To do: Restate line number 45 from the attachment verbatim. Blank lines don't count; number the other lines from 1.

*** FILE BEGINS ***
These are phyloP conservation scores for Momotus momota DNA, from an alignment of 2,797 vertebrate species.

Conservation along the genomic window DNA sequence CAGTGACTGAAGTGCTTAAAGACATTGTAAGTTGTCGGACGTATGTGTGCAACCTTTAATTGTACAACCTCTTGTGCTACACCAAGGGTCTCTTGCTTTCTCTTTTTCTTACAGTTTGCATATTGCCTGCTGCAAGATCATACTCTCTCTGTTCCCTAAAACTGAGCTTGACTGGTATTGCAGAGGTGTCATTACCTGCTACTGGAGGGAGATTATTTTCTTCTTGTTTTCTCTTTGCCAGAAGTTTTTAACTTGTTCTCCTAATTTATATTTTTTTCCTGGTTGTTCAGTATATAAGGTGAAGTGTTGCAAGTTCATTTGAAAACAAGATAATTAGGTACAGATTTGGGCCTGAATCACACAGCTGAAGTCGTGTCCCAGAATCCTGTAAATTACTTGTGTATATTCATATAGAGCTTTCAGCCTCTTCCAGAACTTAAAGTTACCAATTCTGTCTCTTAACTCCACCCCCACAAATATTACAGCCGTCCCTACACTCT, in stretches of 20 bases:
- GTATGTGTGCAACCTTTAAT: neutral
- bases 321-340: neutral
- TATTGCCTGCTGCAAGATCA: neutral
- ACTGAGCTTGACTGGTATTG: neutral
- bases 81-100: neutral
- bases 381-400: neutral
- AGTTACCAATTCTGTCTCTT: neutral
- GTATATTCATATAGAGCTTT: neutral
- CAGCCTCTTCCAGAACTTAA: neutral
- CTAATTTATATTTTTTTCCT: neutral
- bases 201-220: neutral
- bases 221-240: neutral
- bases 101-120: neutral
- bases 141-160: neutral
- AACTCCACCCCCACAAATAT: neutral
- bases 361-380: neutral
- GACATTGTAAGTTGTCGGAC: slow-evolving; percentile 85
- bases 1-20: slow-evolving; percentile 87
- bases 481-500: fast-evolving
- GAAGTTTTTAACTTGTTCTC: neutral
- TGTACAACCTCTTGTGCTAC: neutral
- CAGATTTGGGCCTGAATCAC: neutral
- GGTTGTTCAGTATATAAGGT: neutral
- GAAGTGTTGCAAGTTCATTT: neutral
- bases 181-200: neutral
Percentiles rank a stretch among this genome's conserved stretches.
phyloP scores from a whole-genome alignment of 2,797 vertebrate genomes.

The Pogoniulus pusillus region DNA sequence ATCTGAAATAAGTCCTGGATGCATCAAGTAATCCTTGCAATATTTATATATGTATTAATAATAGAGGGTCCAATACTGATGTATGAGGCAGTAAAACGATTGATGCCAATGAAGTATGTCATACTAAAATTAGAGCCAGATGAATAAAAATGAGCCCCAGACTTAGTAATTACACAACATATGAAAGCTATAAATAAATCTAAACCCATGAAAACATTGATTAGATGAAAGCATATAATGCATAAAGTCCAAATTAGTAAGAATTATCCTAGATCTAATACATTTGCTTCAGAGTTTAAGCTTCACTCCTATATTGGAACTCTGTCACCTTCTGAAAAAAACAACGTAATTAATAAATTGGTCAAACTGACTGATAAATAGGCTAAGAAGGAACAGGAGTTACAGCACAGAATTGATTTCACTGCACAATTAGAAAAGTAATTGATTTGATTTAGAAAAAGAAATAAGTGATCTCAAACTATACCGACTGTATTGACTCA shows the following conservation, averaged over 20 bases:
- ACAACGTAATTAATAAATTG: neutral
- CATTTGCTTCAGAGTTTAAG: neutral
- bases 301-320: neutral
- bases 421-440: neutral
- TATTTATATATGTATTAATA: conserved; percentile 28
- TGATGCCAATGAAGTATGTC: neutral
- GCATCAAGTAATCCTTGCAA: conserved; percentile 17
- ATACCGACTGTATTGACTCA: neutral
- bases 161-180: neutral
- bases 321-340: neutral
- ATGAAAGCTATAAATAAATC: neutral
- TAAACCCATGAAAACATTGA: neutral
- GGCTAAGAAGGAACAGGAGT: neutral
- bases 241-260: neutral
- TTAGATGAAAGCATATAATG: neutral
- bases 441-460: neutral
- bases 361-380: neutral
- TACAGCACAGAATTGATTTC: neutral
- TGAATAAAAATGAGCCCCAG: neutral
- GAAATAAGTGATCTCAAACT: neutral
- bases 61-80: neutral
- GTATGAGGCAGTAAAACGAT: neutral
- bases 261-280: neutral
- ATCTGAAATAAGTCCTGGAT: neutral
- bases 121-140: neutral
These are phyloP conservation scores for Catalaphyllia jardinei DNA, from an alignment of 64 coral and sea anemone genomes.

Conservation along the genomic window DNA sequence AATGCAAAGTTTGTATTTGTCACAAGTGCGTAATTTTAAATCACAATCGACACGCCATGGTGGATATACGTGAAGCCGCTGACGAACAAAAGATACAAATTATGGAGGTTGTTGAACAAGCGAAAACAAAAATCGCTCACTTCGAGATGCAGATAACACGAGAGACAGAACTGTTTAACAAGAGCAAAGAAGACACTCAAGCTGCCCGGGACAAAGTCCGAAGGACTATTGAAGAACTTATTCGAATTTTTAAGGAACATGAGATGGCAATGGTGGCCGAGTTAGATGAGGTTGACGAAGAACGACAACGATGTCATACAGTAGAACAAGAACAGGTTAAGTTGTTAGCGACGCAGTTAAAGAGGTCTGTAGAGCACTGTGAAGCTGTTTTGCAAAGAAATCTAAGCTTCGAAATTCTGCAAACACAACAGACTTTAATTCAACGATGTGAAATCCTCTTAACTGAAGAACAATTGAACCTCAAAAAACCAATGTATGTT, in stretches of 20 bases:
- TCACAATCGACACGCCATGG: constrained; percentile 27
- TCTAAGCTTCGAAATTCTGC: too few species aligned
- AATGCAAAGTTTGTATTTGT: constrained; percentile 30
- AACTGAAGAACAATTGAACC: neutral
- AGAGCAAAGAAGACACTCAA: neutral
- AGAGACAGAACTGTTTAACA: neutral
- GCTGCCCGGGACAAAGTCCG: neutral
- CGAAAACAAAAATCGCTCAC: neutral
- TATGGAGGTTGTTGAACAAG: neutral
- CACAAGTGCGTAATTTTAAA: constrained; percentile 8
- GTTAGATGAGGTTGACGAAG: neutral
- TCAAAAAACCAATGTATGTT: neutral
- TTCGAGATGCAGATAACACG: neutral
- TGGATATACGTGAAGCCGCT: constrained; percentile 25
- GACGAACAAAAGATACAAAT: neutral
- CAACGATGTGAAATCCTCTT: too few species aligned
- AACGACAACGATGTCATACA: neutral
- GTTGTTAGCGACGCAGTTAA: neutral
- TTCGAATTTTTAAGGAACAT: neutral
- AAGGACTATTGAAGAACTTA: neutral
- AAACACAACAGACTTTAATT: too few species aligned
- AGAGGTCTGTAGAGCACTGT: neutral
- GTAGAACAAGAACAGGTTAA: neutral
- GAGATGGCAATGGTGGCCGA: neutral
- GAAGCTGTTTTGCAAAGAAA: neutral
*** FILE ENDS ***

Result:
- TTAGATGAAAGCATATAATG: neutral